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Sender: "Team Ada: Ada Advocacy Issues (83 & 95)" <[log in to unmask]>
From: "Matthew S. Whiting" <[log in to unmask]>
Date: Wed, 6 Nov 1996 20:46:40 -0800
Reply-To: "Matthew S. Whiting" <[log in to unmask]>
Parts/Attachments: text/plain (99 lines)
I've read the greatly increased number of messages the last 48 hours with
some interest.  I work for a Fortune 500 company that, until recently,
developed virtually all of its manufacturing systems (real-time process,
machine and motion control; plant floor information systems, etc.)
in-house using 3rd generation languages and tools.  As the leader of a
group that develops real-time control systems, I've been trying for 10
years to introduce Ada into the solution set as a replacement for Fortran
and now C.  I don't have great expertise in Ada, but I DO have some
expertise in software engineering and some of the topics discussed here
the past couple of days.

Regarding COTS (buy) vs. custom (build), I'm not yet a big fan of COTS in
a broad sense.  My experience is that COTS solutions are invariably slow
and inflexible if used in any way outside the exact design target for the
software (which is virtually any use as all).  My employer recently went
through the most recent management fad known as re-engineering (aka
downsizing) and at the same time jumped whole hog on the COTS bandwagon.
 Two years into it, we're now starting to take on water heavily and are
running short of buckets with which to bail.  Many of our best software
people left the company when they saw that their most likely career path
was little more than a glorified assembly job (albeit software assembly)
and the rest became COTS package configurers (is that a word?) and are
rapidly losing any real software engineering skills.  Sounds good, right?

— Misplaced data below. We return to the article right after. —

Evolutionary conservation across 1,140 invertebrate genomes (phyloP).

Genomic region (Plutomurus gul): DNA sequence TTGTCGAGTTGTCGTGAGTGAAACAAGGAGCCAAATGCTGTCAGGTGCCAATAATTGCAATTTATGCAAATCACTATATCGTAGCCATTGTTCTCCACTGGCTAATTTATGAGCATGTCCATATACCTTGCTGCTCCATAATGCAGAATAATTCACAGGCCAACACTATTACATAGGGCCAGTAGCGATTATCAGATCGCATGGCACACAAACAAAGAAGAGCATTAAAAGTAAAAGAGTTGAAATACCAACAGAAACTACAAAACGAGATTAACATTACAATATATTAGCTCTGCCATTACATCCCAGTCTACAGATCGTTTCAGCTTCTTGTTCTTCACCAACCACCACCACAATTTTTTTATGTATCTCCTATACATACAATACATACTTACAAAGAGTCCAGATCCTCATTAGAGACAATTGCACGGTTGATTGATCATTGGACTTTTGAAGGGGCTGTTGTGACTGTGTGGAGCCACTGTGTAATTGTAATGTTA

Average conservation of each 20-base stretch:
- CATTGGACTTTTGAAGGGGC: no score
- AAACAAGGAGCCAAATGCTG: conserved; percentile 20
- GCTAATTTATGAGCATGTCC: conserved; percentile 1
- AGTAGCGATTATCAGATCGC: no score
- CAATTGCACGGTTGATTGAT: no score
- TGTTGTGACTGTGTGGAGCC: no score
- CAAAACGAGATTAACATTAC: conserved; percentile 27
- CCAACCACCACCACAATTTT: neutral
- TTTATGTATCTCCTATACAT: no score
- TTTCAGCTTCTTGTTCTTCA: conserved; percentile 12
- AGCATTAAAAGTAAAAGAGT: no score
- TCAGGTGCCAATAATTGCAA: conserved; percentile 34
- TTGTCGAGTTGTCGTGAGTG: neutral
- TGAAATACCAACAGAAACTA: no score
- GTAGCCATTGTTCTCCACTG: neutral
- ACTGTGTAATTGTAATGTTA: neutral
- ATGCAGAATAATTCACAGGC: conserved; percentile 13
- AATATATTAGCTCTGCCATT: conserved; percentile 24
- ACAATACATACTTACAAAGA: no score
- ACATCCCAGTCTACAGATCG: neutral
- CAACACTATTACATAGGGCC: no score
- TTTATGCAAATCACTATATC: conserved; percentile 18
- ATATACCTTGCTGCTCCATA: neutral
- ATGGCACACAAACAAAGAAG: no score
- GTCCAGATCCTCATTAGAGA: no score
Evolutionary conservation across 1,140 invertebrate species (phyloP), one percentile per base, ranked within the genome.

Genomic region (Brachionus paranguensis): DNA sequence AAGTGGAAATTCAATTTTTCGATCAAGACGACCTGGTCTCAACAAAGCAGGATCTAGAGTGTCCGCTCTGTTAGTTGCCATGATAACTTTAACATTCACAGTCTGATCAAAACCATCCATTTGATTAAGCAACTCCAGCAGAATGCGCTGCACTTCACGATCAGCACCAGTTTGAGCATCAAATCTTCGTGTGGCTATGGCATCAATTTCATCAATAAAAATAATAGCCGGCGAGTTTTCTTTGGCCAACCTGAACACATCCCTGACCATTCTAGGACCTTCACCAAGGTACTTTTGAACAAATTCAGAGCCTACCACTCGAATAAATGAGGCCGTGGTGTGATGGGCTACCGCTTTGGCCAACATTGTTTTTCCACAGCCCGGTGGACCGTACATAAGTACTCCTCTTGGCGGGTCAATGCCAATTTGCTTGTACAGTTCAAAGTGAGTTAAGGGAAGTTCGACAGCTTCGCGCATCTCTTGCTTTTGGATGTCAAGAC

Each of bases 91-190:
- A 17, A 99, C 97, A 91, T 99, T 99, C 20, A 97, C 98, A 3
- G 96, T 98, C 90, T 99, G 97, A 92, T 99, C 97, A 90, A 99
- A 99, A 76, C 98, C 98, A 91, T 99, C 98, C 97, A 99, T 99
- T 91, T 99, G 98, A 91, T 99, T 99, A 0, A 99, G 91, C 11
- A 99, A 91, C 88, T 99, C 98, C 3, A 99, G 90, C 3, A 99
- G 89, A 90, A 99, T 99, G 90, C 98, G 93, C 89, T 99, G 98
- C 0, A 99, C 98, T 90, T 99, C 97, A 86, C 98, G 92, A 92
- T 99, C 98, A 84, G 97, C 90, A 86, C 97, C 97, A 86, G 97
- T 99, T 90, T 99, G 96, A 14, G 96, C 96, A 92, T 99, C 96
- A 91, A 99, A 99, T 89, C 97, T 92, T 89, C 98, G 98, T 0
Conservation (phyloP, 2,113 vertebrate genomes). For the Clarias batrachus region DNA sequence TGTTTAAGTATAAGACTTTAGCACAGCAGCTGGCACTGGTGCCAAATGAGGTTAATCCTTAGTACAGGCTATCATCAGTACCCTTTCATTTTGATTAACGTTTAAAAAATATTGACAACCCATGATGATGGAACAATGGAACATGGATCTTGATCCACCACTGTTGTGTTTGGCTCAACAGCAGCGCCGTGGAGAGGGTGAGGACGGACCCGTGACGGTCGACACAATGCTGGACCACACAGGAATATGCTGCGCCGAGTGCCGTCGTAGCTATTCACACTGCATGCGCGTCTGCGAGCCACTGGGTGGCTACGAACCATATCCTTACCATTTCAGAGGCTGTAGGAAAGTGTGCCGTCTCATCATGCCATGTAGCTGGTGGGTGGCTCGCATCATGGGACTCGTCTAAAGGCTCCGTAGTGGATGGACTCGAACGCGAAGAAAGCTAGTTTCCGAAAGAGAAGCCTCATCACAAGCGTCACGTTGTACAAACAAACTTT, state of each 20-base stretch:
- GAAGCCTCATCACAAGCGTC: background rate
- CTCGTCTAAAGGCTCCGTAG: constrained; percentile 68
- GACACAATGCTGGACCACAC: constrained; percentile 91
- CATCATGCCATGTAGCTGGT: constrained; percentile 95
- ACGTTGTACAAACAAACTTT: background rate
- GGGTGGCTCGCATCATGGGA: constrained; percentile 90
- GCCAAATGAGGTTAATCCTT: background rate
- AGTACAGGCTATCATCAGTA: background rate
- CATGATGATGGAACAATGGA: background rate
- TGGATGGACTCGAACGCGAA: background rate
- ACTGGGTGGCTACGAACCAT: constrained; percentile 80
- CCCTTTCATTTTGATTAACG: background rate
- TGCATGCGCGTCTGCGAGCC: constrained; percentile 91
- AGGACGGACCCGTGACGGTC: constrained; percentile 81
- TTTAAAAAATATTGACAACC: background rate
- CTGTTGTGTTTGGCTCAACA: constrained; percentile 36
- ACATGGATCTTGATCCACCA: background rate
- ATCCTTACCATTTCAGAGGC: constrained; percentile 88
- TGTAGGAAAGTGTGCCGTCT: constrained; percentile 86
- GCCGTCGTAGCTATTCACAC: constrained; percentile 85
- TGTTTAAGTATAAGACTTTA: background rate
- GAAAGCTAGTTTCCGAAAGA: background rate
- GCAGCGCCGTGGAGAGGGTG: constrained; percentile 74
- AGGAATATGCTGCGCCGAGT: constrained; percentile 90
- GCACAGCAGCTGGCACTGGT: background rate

Buy some packages at what seem like bargain basement prices and then
plug them together and go.  Trouble is, most software companies don't
work well together and there is much "glue" required to hold the pieces
in place.  Guess what skills are required to write the glue code?  The
same ones formerly used to develop custom software systems!  Guess what,
those skills disappear quickly when management makes it clear that
software development is no longer valued activity.
And the skills required to troubleshoot the glued up COTS solutions are
also the same skills formerly required to develop software.  Guess what,
people whose only skills are configuring packaged software, aren't worth
a plug nickel when it comes to debugging complex networked systems of
packaged software from myriad vendors.  And, guess what else, the vendors
aren't real interested in solving your "system" problems, only in proving
to you that the problem belongs to the "other guy."  Before you tell me
that the answer is "system integrators", I'll simply say, "been there,
done that."

As for making a business case for virtually any decision in corporate
America, this is basically a euphemism for making the "lowest initial
cost" decision or the "everybody else does it this way" decision.  We
switched from Fortran to C, based almost entirely on the rationale that
"everybody else uses it."  We've paid for that decision many times over
in our custom control systems.  Every financial calculation has myriad